Supporting points to be used with the CD
Storytelling is one of the oldest forms of communication – it passes on universal truths and engages people in a communal activity of listening, discussion and understanding.
This CD builds on that tradition to pass on the stories of 9 of the most important and influential women of our time from Florence Nightingale and Rosa Parks to Malala Yousafzai and Helen Keller.
Aimed at years 6 to 9, this is a hugely versatile resource that can be used to support subjects right across the curriculum, in particular Geography, History, Citizenship, PSHE and RE. The following guide provides guidance on:
- How the CD can be used in the classroom;
- Which story can be used in specific topic areas
- Key questions that you can use to stimulate debate.
How to use this CD
- To provide further information on key women central to the syllabus e.g. Rosa Parks and Florence Nightingale;
- To stimulate debate and discussion as part of PSHE;
- Played as part of special focus weeks such as Anti Bullying week, Black History Month, Interfaith week, Women’s day, One World Week, Week of Prayer for World Peace;
- Used as resource to support project work.
How the stories refer to specific topic areas
Wangari: Geography and ecology: This story focuses on the environment, and mentions ecological subjects such as the causes of drought.
Florence Nightingale: Maths and history: Florence Nightingale helped popularise the pie chart – some even say that she invented it. She was a great statistician and had to present her findings in a way that they could be grasped easily and clearly, she did this visually, in a pie chart (or ‘rose diagram’ as she called it). Her story also speaks of the conditions of the Crimean War.
Tahirih: PSHE: Her story highlights the oppression of women in the east. Many parallels could be drawn with Malala’s story. These are good stories to focus on why the education of girls is so important.
Rosa Parks: History and PSHE: This prompts discussion of race, history and equality as well as directly supporting the national curriculum. It is a vital story to be considered during Black History Month, given the pivota role Rosa Parks has played.
Mother Teresa: Citizenship and “One World Week”: Mother Teresa could speak Hindi, Bengali, Albanian and English. She helped people whatever their religion, culture or status. She was truly a ‘world citizen’.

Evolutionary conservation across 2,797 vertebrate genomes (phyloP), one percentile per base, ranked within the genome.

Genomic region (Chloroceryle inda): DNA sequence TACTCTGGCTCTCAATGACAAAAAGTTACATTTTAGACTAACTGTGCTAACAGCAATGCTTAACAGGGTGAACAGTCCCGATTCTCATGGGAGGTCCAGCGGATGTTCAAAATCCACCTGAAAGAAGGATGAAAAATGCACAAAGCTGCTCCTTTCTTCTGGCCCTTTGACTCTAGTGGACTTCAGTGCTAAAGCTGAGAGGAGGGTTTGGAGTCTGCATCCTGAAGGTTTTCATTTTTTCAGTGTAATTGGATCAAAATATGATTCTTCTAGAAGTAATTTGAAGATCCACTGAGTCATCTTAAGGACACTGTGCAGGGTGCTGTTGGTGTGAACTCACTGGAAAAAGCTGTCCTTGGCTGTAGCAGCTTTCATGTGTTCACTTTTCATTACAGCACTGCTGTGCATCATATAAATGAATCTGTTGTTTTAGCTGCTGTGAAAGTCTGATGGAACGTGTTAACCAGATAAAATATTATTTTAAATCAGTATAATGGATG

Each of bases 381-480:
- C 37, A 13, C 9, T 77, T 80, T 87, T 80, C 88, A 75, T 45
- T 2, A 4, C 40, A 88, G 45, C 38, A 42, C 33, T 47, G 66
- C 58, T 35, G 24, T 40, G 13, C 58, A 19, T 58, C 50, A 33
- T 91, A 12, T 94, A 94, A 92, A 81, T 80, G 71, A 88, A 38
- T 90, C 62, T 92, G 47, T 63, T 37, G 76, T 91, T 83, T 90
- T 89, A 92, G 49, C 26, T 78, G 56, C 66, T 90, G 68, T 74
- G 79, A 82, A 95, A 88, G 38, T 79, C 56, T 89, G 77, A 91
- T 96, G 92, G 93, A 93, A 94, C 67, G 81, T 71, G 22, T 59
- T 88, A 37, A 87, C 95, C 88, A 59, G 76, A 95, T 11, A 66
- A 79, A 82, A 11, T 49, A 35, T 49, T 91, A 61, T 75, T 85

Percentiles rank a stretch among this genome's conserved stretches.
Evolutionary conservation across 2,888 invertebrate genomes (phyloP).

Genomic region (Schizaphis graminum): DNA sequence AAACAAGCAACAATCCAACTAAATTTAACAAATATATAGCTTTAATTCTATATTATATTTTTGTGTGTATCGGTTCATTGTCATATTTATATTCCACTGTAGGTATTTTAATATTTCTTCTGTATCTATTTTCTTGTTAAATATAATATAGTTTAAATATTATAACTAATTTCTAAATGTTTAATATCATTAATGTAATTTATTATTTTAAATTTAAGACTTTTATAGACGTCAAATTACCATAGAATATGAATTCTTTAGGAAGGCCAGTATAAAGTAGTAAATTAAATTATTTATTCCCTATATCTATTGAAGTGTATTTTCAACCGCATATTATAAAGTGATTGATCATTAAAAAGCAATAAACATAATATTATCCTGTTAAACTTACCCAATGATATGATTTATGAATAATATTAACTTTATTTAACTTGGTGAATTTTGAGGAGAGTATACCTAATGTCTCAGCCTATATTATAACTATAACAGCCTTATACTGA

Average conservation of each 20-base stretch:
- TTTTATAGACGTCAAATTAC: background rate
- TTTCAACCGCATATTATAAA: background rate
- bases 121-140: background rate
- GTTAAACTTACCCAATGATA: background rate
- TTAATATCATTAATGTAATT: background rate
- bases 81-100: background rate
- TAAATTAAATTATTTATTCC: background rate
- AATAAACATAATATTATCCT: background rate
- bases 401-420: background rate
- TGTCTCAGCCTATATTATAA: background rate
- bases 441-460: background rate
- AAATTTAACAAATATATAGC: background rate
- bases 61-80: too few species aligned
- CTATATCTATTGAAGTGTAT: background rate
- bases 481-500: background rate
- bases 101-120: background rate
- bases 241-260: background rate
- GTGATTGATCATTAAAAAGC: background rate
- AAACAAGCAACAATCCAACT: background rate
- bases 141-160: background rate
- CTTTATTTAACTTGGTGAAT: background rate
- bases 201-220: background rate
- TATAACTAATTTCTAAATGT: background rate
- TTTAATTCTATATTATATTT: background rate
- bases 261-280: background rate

Peace Pilgrim: PHSE and RE: A good story for peace studies, encouraging respect for the elderly, and Interfaith week.
Helen Keller and Anne Sullivan: PSHE: The story celebrates the art of teaching, also how a person who is faced with personal difficulties such as disability, can overcome them. It shows a very positive attitude towards disability.
Malala Yousafzai: PHSE and RE: Again, the importance of educating girls is highlighted here. In addition, as Malala was so young when she started to campaign for the right of girls to be educated, she is a great role model and empowerment figure for young people. It could be used to discuss different attitudes to how boys and girls are treated around the world.
Takako: Law and Politics: Takako’s story speaks about Japan’s peace constitution, which is being challenged by article 9. It is also a story about someone who is not ‘famous’ but who took small steps to take action for the things she believed in. It encourages all of us to look at what we feel is important and to take action.
Questions to stimulate debate
- What is a calling in life, and is it important to follow it?
- What is the difference between a hero and an idol?
- Is it possible to facilitate change through peaceful means? If so, why are countries still using war as a tool?
- What capacities do you value in others and in yourself?
- What causes are you interested in and what small steps can you take to further this interest?
- Should boys and girls be given equal opportunities? Should a worldwide compulsory education of children be in place?
- Who do you admire and why?
- How important is it to find a role in life that serves others?